"I've been reading Krugman, Sachs and Joseph Stiglitz. And they all seem to be saying the same thing to me..."
As Clifford T Ward might have said... The solution is obvious. It's not only obvious, it's mostly good news for the EU and ECB. While it's embarrassing for them, it's not painful. They will have to admit that they were wrong to pump Irish banks to the hilt full of loans and deposits, long after the private sector had deserted the same institutions. But they can protect the bondholders and all it will cost them is giving the ESF loans to Ireland at no interest rate premium. This cuts the cost of banking debt in Ireland more or less in half, enough to convince the market the burden is manageable.
There is no moral hazard argument as the externality here - contagion in Europe's financial system - does not apply to any of the Club Med economies, at least not in the same order of magnitude. Profligate economies cannot be rewarded with cheap loans, but the reason Ireland is in need of help from its neighbours is not its own profligacy. The reason Ireland is in need of support is because the EU extended credit for a lost cause well beyond any measure of common sense. One of the clearest voices on this is Peter Mathews, who has just been elected as a representative for Fine Gael, which will lead the government, and who is set to be a vital part of the team that will be sent to talk to European chiefs.
But, odd as this may sound to a global observer, there was a lot more to Ireland's election than the global sovereign debt crisis. In fact, that was probably only the side show...
(3) Ireland's underlying issues are nothing to do with bondholders or deficits
Firm statistical evidence of this will be hard to come by, but it is clear that what the Irish electorate is really smarting from is not austerity or the lack of burning bondholders. These have just lit the touchpaper on the two real issues facing Ireland: unemployment and negative equity.
According to the most recent official figures, 300,000 people are unemployed in Ireland, up from just 100,000 before the current economic crisis. While Ireland's under-18s are lucky enough to be able to choose skills that are in demand, their older siblings are not so lucky. The burden of unemployment is falling on Ireland's 20-somethings, with one third of men between 20 and 25 unemployed, and they are set to emigrate.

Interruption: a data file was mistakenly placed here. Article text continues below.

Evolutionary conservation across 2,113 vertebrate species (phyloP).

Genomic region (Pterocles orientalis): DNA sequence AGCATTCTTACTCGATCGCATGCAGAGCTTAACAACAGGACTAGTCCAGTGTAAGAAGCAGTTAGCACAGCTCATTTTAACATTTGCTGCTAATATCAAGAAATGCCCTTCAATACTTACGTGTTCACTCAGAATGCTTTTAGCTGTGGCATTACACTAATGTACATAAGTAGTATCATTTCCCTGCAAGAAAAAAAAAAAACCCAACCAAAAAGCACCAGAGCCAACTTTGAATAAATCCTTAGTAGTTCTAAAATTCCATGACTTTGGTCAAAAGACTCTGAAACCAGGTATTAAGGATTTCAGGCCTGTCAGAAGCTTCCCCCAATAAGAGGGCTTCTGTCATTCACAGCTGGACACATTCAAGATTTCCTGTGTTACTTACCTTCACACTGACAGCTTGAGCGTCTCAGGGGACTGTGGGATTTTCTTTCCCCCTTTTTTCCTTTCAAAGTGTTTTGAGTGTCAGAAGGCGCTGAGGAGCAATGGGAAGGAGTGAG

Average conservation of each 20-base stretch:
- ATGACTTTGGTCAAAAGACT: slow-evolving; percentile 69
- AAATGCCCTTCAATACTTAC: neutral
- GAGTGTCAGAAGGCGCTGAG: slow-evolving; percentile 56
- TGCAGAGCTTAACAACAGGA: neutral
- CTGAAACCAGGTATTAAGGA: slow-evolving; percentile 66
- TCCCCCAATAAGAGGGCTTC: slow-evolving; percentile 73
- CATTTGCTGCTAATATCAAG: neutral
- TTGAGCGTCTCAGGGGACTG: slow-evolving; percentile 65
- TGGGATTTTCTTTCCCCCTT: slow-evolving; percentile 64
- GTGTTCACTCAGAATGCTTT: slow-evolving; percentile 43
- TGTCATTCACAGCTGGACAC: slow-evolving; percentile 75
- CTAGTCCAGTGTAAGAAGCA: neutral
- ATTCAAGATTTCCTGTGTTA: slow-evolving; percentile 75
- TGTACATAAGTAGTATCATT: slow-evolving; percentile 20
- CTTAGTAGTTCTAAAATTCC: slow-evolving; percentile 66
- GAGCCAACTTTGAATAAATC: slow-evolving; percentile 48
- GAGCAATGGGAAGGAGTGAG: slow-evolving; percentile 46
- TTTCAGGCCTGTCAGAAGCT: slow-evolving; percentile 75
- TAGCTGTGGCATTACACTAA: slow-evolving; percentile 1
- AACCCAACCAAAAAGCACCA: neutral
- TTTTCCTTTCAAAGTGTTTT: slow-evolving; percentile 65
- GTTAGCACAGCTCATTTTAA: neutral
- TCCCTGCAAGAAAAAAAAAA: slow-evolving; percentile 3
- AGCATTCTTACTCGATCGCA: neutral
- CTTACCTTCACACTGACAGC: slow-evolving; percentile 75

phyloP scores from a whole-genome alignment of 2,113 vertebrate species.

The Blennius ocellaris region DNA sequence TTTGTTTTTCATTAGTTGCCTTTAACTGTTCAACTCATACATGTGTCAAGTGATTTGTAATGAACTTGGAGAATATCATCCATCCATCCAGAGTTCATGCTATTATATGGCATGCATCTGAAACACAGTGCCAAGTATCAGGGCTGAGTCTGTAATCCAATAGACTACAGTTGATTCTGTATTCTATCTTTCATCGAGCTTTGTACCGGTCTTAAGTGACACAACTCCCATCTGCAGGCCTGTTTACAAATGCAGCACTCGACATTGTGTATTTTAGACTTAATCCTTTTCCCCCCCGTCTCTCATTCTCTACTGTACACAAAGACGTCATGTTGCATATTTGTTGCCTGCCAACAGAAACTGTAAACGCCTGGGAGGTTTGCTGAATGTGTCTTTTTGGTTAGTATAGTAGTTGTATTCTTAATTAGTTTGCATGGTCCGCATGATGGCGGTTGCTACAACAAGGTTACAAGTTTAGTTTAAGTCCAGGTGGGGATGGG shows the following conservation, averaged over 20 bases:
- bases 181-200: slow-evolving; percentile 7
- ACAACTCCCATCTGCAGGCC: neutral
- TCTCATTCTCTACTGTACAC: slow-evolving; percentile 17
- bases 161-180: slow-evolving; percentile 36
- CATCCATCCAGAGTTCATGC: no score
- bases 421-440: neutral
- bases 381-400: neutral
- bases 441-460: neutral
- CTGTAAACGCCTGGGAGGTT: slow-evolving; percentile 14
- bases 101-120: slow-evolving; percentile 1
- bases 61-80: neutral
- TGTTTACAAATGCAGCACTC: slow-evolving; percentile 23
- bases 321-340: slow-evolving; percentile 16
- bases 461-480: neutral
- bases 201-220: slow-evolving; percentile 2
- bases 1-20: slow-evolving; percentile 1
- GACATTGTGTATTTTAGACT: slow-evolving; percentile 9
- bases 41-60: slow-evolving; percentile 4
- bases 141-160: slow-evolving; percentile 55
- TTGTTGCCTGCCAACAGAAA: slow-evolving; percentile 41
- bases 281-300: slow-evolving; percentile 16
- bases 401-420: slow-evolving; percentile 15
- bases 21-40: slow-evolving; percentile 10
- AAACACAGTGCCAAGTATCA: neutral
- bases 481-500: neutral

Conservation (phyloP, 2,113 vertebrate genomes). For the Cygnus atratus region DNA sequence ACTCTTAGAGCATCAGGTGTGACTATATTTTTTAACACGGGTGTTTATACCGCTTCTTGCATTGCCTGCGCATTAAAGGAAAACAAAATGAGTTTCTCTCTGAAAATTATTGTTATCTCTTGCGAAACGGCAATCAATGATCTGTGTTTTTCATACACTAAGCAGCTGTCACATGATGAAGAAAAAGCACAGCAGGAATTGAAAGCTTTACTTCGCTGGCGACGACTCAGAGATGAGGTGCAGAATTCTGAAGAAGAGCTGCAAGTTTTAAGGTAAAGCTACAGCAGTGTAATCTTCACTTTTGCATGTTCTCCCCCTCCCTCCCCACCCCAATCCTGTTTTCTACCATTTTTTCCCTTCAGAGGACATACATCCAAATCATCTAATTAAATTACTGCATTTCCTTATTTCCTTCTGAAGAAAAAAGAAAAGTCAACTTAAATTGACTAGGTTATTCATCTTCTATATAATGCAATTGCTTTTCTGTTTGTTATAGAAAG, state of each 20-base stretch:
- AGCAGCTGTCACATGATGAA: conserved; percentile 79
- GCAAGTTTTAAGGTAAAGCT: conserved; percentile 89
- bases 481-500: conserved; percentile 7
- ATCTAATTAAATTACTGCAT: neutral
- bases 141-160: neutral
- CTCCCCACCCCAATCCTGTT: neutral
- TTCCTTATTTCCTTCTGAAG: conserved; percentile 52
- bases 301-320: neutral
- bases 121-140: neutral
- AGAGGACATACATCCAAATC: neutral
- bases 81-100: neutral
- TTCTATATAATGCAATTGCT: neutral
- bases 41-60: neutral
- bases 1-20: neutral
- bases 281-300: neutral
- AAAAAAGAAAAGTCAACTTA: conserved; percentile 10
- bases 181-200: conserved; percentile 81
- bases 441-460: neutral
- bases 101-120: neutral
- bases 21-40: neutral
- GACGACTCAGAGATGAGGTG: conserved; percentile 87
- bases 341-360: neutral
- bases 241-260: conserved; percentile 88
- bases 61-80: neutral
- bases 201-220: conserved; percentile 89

Things are hardly better for Ireland's 30-somethings. At least 200,000 households - and maybe as many as 300,000 - are in negative equity. This is out of a total of 800,000 households with a mortgage. Just yesterday, the Central Bank published its latest mortgage arrears figures, including a new series on numbers of mortgages that have been restructured. All in, about 10% of mortgages are already in trouble.
The solution to both of these issues is of course not burning bondholders or austerity. It is what every politician seeks: jobs. Ireland has three engines of jobs growth: international demand, domestic investment and domestic consumption. Consumption and domestic sentiment is out for the count and won't recover until the other sources deliver. Opportunities for domestic investment are few and far between, although a national retrofit program and schemes related to renewable energy may provide some boost.
The onus will fall on Ireland's ability to compete internationally. Fortunately, Ireland is relatively well placed. It has consistently outperformed in attracting FDI jobs in the last three years. Its manufacturing sector - which was hardly affected by the collapse in trade at all - has just recorded its strongest performance in 11 years. With property costs about half of what they were five years ago, and with a general improvement in relative costs of the order of 10% on the rest of the eurozone, Ireland looks set to do so again over coming years.
And who knows? Maybe NAMA's "gift from history" of nearly-free accommodation for workers and firms may turn out to be a further shot in the arm for Ireland's competitiveness.